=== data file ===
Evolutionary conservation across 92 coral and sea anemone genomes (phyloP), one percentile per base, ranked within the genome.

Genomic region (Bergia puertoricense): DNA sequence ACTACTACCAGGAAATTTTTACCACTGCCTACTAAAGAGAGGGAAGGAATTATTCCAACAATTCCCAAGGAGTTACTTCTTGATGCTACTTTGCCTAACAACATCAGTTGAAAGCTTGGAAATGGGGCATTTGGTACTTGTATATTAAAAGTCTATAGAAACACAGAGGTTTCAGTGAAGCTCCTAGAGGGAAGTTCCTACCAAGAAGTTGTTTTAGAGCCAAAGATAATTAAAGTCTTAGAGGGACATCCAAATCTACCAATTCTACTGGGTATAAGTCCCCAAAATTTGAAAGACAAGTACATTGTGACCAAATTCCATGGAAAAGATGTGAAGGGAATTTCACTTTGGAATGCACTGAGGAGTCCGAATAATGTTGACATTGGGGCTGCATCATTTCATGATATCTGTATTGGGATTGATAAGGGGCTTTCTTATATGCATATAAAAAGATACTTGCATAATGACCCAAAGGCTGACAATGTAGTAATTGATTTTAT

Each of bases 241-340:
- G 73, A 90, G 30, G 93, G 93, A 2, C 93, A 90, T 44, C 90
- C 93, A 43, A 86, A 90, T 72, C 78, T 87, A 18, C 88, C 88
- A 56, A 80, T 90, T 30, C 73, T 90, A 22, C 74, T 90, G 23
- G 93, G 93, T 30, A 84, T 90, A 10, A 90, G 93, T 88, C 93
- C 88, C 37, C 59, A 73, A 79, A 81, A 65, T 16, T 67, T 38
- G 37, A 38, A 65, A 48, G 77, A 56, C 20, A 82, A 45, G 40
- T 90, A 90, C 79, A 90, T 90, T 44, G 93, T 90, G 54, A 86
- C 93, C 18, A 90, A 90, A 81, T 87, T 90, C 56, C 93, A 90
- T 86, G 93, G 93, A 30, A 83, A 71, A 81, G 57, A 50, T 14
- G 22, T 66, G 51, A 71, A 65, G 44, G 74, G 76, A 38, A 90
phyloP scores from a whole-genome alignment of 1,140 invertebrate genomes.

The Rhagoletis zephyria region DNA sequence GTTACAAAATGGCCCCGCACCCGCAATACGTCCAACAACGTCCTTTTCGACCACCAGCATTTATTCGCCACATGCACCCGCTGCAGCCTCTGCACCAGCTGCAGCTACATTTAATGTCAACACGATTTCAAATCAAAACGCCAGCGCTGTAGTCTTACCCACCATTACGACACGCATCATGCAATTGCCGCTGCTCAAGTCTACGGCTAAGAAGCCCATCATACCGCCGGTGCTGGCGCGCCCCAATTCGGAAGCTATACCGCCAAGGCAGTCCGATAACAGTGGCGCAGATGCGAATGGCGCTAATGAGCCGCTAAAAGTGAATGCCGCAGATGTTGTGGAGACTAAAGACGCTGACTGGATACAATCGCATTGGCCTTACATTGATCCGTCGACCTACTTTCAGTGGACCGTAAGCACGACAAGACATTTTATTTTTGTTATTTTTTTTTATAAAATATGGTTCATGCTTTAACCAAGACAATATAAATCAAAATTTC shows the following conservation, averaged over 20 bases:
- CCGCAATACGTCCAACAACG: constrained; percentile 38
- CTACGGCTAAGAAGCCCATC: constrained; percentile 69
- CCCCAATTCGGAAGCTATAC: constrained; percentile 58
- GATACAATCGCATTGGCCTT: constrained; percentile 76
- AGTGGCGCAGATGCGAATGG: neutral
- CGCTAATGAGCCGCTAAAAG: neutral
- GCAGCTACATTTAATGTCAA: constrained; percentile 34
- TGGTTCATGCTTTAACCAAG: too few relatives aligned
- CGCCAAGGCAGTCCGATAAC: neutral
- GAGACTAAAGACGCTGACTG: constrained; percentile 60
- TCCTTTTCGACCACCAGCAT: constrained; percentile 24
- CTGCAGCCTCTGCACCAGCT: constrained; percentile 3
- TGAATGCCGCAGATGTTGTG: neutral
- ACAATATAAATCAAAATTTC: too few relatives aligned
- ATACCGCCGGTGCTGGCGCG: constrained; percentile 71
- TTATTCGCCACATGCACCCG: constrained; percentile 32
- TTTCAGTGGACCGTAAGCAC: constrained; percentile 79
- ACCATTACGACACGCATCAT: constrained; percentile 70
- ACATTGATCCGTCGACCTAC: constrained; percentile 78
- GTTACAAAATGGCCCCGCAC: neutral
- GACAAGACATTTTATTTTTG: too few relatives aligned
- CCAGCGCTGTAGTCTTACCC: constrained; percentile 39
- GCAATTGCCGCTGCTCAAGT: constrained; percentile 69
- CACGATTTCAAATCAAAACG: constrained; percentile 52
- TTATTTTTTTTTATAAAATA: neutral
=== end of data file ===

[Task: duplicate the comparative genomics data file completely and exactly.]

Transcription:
Evolutionary conservation across 92 coral and sea anemone genomes (phyloP), one percentile per base, ranked within the genome.

Genomic region (Bergia puertoricense): DNA sequence ACTACTACCAGGAAATTTTTACCACTGCCTACTAAAGAGAGGGAAGGAATTATTCCAACAATTCCCAAGGAGTTACTTCTTGATGCTACTTTGCCTAACAACATCAGTTGAAAGCTTGGAAATGGGGCATTTGGTACTTGTATATTAAAAGTCTATAGAAACACAGAGGTTTCAGTGAAGCTCCTAGAGGGAAGTTCCTACCAAGAAGTTGTTTTAGAGCCAAAGATAATTAAAGTCTTAGAGGGACATCCAAATCTACCAATTCTACTGGGTATAAGTCCCCAAAATTTGAAAGACAAGTACATTGTGACCAAATTCCATGGAAAAGATGTGAAGGGAATTTCACTTTGGAATGCACTGAGGAGTCCGAATAATGTTGACATTGGGGCTGCATCATTTCATGATATCTGTATTGGGATTGATAAGGGGCTTTCTTATATGCATATAAAAAGATACTTGCATAATGACCCAAAGGCTGACAATGTAGTAATTGATTTTAT

Each of bases 241-340:
- G 73, A 90, G 30, G 93, G 93, A 2, C 93, A 90, T 44, C 90
- C 93, A 43, A 86, A 90, T 72, C 78, T 87, A 18, C 88, C 88
- A 56, A 80, T 90, T 30, C 73, T 90, A 22, C 74, T 90, G 23
- G 93, G 93, T 30, A 84, T 90, A 10, A 90, G 93, T 88, C 93
- C 88, C 37, C 59, A 73, A 79, A 81, A 65, T 16, T 67, T 38
- G 37, A 38, A 65, A 48, G 77, A 56, C 20, A 82, A 45, G 40
- T 90, A 90, C 79, A 90, T 90, T 44, G 93, T 90, G 54, A 86
- C 93, C 18, A 90, A 90, A 81, T 87, T 90, C 56, C 93, A 90
- T 86, G 93, G 93, A 30, A 83, A 71, A 81, G 57, A 50, T 14
- G 22, T 66, G 51, A 71, A 65, G 44, G 74, G 76, A 38, A 90
phyloP scores from a whole-genome alignment of 1,140 invertebrate genomes.

The Rhagoletis zephyria region DNA sequence GTTACAAAATGGCCCCGCACCCGCAATACGTCCAACAACGTCCTTTTCGACCACCAGCATTTATTCGCCACATGCACCCGCTGCAGCCTCTGCACCAGCTGCAGCTACATTTAATGTCAACACGATTTCAAATCAAAACGCCAGCGCTGTAGTCTTACCCACCATTACGACACGCATCATGCAATTGCCGCTGCTCAAGTCTACGGCTAAGAAGCCCATCATACCGCCGGTGCTGGCGCGCCCCAATTCGGAAGCTATACCGCCAAGGCAGTCCGATAACAGTGGCGCAGATGCGAATGGCGCTAATGAGCCGCTAAAAGTGAATGCCGCAGATGTTGTGGAGACTAAAGACGCTGACTGGATACAATCGCATTGGCCTTACATTGATCCGTCGACCTACTTTCAGTGGACCGTAAGCACGACAAGACATTTTATTTTTGTTATTTTTTTTTATAAAATATGGTTCATGCTTTAACCAAGACAATATAAATCAAAATTTC shows the following conservation, averaged over 20 bases:
- CCGCAATACGTCCAACAACG: constrained; percentile 38
- CTACGGCTAAGAAGCCCATC: constrained; percentile 69
- CCCCAATTCGGAAGCTATAC: constrained; percentile 58
- GATACAATCGCATTGGCCTT: constrained; percentile 76
- AGTGGCGCAGATGCGAATGG: neutral
- CGCTAATGAGCCGCTAAAAG: neutral
- GCAGCTACATTTAATGTCAA: constrained; percentile 34
- TGGTTCATGCTTTAACCAAG: too few relatives aligned
- CGCCAAGGCAGTCCGATAAC: neutral
- GAGACTAAAGACGCTGACTG: constrained; percentile 60
- TCCTTTTCGACCACCAGCAT: constrained; percentile 24
- CTGCAGCCTCTGCACCAGCT: constrained; percentile 3
- TGAATGCCGCAGATGTTGTG: neutral
- ACAATATAAATCAAAATTTC: too few relatives aligned
- ATACCGCCGGTGCTGGCGCG: constrained; percentile 71
- TTATTCGCCACATGCACCCG: constrained; percentile 32
- TTTCAGTGGACCGTAAGCAC: constrained; percentile 79
- ACCATTACGACACGCATCAT: constrained; percentile 70
- ACATTGATCCGTCGACCTAC: constrained; percentile 78
- GTTACAAAATGGCCCCGCAC: neutral
- GACAAGACATTTTATTTTTG: too few relatives aligned
- CCAGCGCTGTAGTCTTACCC: constrained; percentile 39
- GCAATTGCCGCTGCTCAAGT: constrained; percentile 69
- CACGATTTCAAATCAAAACG: constrained; percentile 52
- TTATTTTTTTTTATAAAATA: neutral